Federal stimulus spending considered necessary

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Opinion column

by Murrel Bland

The federal government had to take bold action because of the financial hardship that the coronavirus pandemic caused.

At least that was the message from U.S. Rep. Sharice Davids, D-3rd Dist., when she spoke to the Congressional Forum, via teleconference, at Children’s Mercy Park, Friday, Sept. 17. She had originally planned to appear in person, but opted for a teleconference because of a family emergency.

The American Rescue Plan Act of 2021, which is also called the COVID-19 stimulus package or simply the American Rescue Plan, is estimated to cost $1.9 trillion.

Part of the stimulus plan was the Paycheck Protection Plan; employers affected by the pandemic could apply for loans which, if conditions were met, could be forgiven. Banks report this as most helpful, particularly for restaurants.

Rep. Davids said she supports a new stimulus funding for restaurants; she said several restaurants, particularly smaller independent operations, were left out.

Rep. Davids was asked about her feelings about Congressional redistricting. She said there should have been more notice given about public meetings concerning redistricting. There were 14 meetings across the state, including one at Kansas City Kansas Community College and another in Johnson County.

Republican political operatives have suggested that Wyandotte County and Johnson County be separated. This would dilute Rep. Davids’ Democrat base. She lives in Roeland Park, which is in Johnson County.

Rep. Davids already has potential Republican opposition; Amanda Adkins, who lost to Rep. Davids in 2020, has announced she will run again.

Forum members expressed concern about excessive government spending. Joe Vaught, a commercial real estate agent, warned about borrowing more money than the federal government can repay. Bill Schmidt, a certified public accountant, said that government borrowing should be limited to the value of the gross national product.

Paul Bush, a banker with First State Bank, said he was concerned about the proposal that would require banks to report most all banking transactions of account holders. This would be an invasion of personal privacy, he said. Rep. Davids said she would look into the matter.

The Congressional Forum is a function of the Kansas City, Kansas, Area Chamber of Commerce.

Murrel Bland is the former editor of The Wyandotte West and The Piper Press. He is the executive director of Business West.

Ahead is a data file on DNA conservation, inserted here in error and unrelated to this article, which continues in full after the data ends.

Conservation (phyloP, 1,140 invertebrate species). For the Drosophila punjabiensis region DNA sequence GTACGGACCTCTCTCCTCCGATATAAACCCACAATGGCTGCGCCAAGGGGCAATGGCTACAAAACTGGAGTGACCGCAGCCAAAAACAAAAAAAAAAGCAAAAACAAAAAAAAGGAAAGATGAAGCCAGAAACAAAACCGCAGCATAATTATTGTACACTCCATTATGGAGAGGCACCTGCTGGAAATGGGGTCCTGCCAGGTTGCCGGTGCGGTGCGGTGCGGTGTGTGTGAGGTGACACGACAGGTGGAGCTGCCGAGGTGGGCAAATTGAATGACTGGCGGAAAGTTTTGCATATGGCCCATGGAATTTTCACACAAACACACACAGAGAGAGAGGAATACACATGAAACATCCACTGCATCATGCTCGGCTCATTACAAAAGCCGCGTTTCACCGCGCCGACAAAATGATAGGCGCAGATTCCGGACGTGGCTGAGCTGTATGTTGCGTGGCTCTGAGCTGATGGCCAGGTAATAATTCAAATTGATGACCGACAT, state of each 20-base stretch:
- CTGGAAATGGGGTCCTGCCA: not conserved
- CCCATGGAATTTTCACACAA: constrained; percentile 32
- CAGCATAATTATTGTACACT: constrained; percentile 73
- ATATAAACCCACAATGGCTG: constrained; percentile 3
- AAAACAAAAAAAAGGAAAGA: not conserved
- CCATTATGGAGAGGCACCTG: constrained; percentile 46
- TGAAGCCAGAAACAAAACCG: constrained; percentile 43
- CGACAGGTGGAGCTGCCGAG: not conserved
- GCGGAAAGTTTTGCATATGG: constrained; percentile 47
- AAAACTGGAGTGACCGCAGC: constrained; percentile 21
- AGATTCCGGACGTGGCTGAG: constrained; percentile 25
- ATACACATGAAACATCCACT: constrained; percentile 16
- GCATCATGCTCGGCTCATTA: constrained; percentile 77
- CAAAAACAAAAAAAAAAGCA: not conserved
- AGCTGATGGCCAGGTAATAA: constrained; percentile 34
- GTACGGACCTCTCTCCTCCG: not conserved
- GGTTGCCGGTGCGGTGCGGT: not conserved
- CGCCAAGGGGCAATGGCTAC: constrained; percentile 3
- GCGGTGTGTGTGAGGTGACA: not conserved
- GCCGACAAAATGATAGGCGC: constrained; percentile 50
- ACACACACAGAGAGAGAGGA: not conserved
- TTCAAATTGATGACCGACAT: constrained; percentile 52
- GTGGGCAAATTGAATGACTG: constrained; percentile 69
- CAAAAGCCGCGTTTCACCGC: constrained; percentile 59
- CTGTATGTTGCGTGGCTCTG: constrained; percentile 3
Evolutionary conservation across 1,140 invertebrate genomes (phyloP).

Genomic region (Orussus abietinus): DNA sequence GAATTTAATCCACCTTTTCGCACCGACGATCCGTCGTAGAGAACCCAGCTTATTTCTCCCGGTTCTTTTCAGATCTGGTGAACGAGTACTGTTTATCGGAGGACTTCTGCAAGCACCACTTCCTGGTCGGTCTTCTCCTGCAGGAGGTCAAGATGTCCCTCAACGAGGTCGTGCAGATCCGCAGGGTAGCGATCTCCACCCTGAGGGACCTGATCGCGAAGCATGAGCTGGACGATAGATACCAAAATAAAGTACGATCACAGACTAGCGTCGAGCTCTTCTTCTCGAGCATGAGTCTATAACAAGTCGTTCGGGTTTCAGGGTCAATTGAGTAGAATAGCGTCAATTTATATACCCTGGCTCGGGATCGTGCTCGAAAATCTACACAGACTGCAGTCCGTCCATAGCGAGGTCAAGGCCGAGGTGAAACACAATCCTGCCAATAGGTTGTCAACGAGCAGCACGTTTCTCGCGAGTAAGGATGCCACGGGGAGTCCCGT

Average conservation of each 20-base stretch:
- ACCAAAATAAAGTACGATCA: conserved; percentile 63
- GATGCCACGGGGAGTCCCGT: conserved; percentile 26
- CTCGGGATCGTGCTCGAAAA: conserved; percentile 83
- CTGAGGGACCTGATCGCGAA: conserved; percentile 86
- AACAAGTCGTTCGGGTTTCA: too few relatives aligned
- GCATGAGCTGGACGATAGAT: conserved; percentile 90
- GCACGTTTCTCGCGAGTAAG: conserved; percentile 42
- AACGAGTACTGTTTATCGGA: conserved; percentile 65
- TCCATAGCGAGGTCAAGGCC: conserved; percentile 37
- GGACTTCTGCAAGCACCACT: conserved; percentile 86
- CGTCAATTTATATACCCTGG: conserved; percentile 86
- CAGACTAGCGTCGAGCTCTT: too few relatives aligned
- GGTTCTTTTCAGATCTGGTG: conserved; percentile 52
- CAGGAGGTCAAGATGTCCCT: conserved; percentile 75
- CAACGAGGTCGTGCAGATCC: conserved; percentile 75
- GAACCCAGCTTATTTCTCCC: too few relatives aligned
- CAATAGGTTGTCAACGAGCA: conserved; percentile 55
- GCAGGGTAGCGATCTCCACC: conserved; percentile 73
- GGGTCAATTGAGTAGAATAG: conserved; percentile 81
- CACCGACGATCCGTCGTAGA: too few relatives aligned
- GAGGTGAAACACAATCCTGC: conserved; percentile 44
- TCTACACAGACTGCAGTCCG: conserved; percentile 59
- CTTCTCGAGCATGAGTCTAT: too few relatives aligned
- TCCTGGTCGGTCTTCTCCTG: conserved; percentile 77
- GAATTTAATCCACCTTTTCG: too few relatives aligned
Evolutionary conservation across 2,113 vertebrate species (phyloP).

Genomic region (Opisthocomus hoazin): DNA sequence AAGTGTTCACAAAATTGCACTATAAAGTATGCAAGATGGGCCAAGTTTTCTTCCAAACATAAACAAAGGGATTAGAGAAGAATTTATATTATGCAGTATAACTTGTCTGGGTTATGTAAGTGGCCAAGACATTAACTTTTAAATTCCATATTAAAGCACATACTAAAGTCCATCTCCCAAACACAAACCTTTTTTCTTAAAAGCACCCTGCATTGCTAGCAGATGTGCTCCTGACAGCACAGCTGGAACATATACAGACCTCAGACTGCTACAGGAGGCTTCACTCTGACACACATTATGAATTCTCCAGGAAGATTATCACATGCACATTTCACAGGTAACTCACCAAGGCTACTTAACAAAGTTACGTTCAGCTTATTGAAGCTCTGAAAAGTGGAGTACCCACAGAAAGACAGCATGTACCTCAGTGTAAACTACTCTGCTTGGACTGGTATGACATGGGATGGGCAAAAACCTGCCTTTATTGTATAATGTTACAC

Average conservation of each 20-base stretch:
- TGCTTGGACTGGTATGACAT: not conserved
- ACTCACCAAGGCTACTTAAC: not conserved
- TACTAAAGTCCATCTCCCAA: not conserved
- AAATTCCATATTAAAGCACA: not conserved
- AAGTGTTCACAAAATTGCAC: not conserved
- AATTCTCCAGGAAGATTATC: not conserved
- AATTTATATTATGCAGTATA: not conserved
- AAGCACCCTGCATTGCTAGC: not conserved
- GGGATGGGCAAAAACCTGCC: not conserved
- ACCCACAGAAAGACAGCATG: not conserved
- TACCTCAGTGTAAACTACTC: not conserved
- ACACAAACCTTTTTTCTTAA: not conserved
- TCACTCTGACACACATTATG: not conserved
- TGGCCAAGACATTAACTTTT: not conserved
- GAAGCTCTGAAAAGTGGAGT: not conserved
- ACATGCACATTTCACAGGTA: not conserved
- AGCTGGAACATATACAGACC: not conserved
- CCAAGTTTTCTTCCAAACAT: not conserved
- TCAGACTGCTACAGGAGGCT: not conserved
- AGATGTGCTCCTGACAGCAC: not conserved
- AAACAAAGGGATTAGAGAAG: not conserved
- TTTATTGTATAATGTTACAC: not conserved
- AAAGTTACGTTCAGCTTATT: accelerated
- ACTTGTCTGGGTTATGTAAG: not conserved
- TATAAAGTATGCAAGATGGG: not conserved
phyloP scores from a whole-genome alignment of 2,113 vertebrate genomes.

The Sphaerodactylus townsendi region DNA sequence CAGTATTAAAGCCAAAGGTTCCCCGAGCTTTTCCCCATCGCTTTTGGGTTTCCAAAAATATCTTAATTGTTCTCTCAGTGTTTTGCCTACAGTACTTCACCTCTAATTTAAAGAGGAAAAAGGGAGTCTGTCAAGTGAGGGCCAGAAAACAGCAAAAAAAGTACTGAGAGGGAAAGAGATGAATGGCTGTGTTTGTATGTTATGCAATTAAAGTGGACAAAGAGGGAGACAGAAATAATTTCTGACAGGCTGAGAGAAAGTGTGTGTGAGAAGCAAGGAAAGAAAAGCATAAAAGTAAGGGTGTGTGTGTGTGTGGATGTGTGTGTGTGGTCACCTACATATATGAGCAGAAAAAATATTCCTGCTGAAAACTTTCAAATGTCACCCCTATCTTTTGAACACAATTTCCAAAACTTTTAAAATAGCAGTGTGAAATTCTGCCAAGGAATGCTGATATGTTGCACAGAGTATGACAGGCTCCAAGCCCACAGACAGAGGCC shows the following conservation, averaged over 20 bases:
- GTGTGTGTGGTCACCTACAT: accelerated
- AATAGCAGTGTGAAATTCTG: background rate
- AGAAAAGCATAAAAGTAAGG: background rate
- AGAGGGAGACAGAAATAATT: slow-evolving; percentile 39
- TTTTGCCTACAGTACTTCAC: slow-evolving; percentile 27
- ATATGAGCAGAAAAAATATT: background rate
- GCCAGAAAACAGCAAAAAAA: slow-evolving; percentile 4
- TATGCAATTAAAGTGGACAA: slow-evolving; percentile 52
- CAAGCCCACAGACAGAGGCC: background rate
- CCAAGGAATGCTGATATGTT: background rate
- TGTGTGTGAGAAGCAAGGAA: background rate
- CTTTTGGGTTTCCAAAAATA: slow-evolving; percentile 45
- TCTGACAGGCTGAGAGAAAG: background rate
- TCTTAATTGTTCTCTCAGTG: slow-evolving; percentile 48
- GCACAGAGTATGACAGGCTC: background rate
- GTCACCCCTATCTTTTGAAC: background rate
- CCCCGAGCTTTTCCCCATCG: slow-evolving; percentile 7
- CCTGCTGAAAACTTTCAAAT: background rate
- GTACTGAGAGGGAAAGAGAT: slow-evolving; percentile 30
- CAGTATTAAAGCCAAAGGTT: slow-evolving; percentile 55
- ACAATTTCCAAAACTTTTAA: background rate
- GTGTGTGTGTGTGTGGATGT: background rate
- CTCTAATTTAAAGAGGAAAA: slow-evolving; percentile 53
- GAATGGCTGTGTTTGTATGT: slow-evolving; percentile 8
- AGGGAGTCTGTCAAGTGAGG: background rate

Federal funding announced to combat housing instability in Wyandotte County and 3rd District

U.S. Rep. Sharice Davids, D-3rd Dist., has announced that NeighborWorks America awarded $146,557 to Community Housing of Wyandotte County (CHWC) to provide counseling for households in the 3rd District of Kansas who are facing housing instability.

CHWC offers free and low-cost housing counseling, financial education, and purchase assistance for families.

This grant was awarded through the Housing Stability Counseling Program, which was created with funds from the American Rescue Plan. Rep. Davids is the only member of the Kansas delegation to vote for the American Rescue Plan.

“The pandemic put millions of people at risk of losing their homes and searching for assistance. Through the American Rescue Plan, help is here,” Rep. Davids said. “This grant will allow Community Housing of Wyandotte County to increase their capacity to counsel and support folks in our district who are facing housing instability, helping more families keep their homes and get back on their feet financially.”

“The HCSP grant award will provide much-needed support for CHWC’s critical effort to keep Kansas City, Kansas families safely housed as we work beside our neighbors navigating the ongoing impact of COVID-19 in our community. We thank Congresswoman Davids for her advocacy for housing and neighborhood development in KCK neighborhoods,” said Brennan Crawford, executive director and CEO of Community Housing of Wyandotte County.

With funding from the American Rescue Plan Act of 2021, NeighborWorks America designed the Housing Stability Counseling Program (HSCP). The program aims to help eligible nonprofits and agencies provide direct housing counseling services to individuals and families facing housing instability, such as eviction, foreclosure and homelessness.